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Tuesday March 11, 2014 MYT 12:00:00 AM
Wednesday July 2, 2014 MYT 12:26:54 AM
by andrew a. smith
Chris Evans in the movie version of 'Snowpiercer'.
French graphic novel-turned-movie Snowpiercer is a good read and an entertaining watch.
SNOWPIERCER’S road to pop culture has been a long, strange journey. It began as a French graphic novel that South Korean director Bong Joon-ho loved, so he turned it into a 125-minute movie with an international cast – and dialogue that was 80% English. And that cast really is something. In addition to South Korean actors Song Kang-ho and Ko Ah-Sung (The Host), Snowpiercer stars Jamie Bell (Billy Elliot), Chris Evans (Captain America), Tilda Swinton (Chronicles Of Narnia), Ed Harris (The Right Stuff) and John Hurt (everything from Alien to V For Vendetta).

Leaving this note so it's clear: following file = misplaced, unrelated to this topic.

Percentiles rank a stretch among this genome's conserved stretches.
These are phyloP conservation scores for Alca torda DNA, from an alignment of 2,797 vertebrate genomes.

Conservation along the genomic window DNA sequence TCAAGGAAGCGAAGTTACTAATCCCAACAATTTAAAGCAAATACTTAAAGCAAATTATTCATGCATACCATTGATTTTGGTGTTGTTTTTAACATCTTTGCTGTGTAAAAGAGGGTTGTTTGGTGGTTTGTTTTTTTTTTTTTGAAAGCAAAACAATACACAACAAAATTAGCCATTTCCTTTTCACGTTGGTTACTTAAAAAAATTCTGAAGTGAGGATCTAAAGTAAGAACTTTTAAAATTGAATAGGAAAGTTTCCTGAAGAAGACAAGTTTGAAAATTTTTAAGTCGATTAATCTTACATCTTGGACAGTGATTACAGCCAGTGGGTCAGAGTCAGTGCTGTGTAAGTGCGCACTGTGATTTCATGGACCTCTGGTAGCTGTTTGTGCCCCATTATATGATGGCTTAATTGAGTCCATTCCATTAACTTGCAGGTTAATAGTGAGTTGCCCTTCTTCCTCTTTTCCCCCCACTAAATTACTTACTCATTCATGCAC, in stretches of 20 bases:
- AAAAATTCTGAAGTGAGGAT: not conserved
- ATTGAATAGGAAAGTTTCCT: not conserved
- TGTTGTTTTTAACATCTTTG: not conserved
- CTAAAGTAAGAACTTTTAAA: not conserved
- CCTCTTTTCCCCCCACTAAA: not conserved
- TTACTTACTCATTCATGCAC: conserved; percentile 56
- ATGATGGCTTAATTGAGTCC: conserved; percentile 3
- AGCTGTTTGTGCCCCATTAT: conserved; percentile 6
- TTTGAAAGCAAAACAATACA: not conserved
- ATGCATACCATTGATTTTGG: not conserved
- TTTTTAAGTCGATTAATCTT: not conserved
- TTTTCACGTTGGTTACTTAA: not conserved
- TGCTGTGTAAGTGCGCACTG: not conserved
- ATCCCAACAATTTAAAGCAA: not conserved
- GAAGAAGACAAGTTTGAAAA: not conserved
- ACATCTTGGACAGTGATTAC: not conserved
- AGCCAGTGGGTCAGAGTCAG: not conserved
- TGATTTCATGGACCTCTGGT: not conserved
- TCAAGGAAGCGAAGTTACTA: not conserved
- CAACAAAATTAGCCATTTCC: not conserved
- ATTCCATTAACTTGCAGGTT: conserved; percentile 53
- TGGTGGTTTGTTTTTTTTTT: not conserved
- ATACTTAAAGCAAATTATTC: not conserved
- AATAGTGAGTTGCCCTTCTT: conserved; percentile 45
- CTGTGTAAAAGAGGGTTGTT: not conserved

And apparently it’s good. Harvey Weinstein bought the American distribution rights after a special screening at the Berlin Film Festival, and Snowpiercer received five nominations from the Asian Film Awards. The film has already earned US$60mil (RM196mil) from its South Korean release, and is scheduled to open in China this month.
But the movie’s US release ran into a snag, according to variety.com: Weinstein wanted to cut 20 minutes out and the director demurred. Eventually a compromise was reached, whereby Weinstein won’t cut the film, but it will receive only limited release. Someday.
I suppose it’s only fitting that Snowpiercer the movie has a strange and possibly pointless journey, because that’s essentially what the graphic novel is about!
Snowpiercer 1: The Escape, which shipped in January, is the story of the remnants of humanity after a cataclysm has frozen the Earth entirely – temperatures remain below 100° below zero, except where those remnants live. Which is on a train.